As far as I can tell my language already is moderate.
Polls for changing the date of Australia day tend to get 15-25% in favour. Polls for becoming a republic tend to get 35-40% in favour, edging up to 50/50 whenever Elizabeth being replaced is considered. The specifics depend who you ask, but one of those things is clearly easier to accomplish than the other.
I should note that the support for changing the date of Australia day is significantly higher amongst the aboriginal population (a touch higher than 50%). Doesn’t change the overall lack of popularity for the proposal though.
Standard disclaimers about these numbers being ripped from quick websearches and sources referenced on Wikipedia apply.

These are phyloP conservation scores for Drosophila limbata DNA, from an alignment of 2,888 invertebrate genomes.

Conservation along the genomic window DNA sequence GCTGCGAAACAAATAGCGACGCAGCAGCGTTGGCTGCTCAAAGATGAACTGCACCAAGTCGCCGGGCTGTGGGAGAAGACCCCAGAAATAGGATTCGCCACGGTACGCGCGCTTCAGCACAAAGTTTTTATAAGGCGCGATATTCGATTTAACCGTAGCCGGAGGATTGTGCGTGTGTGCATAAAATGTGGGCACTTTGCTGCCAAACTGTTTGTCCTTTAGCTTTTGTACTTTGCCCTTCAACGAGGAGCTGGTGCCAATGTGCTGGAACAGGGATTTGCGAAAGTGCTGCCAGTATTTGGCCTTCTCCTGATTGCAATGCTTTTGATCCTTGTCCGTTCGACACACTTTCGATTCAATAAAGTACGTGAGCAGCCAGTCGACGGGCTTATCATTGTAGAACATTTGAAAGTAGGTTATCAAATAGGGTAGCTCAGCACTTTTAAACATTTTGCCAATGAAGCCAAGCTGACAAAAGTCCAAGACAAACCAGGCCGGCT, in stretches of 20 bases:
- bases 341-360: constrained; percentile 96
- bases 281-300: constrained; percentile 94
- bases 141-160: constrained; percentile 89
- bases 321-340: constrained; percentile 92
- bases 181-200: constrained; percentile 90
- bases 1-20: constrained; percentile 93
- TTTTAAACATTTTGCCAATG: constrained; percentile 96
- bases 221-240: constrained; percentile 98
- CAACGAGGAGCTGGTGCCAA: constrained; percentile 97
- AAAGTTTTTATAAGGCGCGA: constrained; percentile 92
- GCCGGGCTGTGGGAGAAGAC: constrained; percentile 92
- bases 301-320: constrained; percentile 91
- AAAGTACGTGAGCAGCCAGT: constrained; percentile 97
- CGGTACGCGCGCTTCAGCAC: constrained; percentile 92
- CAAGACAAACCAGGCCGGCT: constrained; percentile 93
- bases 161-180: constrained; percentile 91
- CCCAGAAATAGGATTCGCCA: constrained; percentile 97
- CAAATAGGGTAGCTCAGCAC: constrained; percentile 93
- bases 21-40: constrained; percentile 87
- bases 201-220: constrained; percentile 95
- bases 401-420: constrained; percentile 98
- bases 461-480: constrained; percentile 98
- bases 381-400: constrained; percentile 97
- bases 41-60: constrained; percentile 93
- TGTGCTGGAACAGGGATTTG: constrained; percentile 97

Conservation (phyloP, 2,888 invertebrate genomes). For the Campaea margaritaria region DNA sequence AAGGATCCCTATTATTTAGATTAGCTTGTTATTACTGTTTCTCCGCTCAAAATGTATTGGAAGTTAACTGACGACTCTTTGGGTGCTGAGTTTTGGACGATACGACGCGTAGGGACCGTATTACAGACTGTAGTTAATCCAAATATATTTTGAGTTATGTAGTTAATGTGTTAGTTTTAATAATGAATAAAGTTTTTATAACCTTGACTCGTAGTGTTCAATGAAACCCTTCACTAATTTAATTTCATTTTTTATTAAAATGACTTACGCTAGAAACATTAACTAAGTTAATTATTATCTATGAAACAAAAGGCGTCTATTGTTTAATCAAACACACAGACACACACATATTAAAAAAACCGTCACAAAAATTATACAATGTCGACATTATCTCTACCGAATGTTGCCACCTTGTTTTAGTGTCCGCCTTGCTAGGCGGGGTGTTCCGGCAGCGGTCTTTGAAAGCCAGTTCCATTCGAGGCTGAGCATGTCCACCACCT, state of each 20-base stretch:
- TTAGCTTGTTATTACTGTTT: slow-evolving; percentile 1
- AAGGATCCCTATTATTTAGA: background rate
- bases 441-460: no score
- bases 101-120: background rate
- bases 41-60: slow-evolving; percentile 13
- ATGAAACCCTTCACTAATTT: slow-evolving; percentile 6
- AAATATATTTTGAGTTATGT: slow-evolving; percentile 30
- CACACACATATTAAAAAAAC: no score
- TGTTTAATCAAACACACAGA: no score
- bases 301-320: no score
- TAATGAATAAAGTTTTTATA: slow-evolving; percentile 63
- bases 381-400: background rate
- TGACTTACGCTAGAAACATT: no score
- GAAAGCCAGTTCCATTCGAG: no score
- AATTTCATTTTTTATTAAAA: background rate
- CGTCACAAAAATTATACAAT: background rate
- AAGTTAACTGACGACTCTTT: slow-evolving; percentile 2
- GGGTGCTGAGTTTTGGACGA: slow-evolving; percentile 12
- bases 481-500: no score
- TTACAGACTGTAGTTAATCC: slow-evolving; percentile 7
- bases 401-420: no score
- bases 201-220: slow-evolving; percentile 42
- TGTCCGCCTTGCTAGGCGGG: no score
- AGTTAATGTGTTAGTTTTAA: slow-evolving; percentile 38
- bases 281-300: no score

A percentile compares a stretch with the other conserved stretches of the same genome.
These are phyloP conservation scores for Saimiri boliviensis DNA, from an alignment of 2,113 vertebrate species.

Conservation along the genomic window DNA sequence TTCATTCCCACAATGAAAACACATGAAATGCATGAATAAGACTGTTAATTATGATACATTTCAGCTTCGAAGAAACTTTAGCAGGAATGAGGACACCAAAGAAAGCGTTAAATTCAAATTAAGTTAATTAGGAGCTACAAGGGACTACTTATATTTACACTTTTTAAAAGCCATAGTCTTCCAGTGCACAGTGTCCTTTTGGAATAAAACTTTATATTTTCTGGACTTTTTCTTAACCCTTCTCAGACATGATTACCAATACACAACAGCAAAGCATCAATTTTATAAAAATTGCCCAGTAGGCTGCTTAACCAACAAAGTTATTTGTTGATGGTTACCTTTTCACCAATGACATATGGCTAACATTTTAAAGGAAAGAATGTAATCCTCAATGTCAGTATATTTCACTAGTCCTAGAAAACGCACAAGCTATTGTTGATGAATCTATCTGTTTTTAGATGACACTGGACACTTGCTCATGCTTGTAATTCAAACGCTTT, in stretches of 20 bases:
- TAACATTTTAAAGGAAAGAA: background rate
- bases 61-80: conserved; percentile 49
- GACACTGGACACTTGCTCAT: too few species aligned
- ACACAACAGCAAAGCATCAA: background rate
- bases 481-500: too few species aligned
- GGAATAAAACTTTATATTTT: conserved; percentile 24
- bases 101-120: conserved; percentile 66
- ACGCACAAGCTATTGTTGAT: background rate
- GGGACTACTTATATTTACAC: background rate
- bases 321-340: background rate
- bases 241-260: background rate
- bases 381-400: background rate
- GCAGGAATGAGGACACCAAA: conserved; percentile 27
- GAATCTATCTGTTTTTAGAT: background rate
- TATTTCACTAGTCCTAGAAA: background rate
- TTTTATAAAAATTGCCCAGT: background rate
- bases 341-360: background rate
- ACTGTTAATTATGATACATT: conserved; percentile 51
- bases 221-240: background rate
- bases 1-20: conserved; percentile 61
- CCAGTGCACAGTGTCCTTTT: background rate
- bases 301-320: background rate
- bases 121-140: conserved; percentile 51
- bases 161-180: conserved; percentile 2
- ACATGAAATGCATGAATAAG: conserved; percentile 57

yea. how do I make a reply post into a new thread again?
My point for posting it here is that the change the date debate is thorougly dominating EVERY discussion about Indigenous issues everywhere to distract from the issues that are actually ruining people’s lives as we speak.
I guess what I’m trying to say is that changing the date is pointless unless there is some meaningful change for Indigenous people on this continent. It is a valid position and relevant to the change of date discussion.
Any of the suggested topics can be turned into its own forum thread. I would encourage this.
I support the #fuckthedate#changethesystem first mob.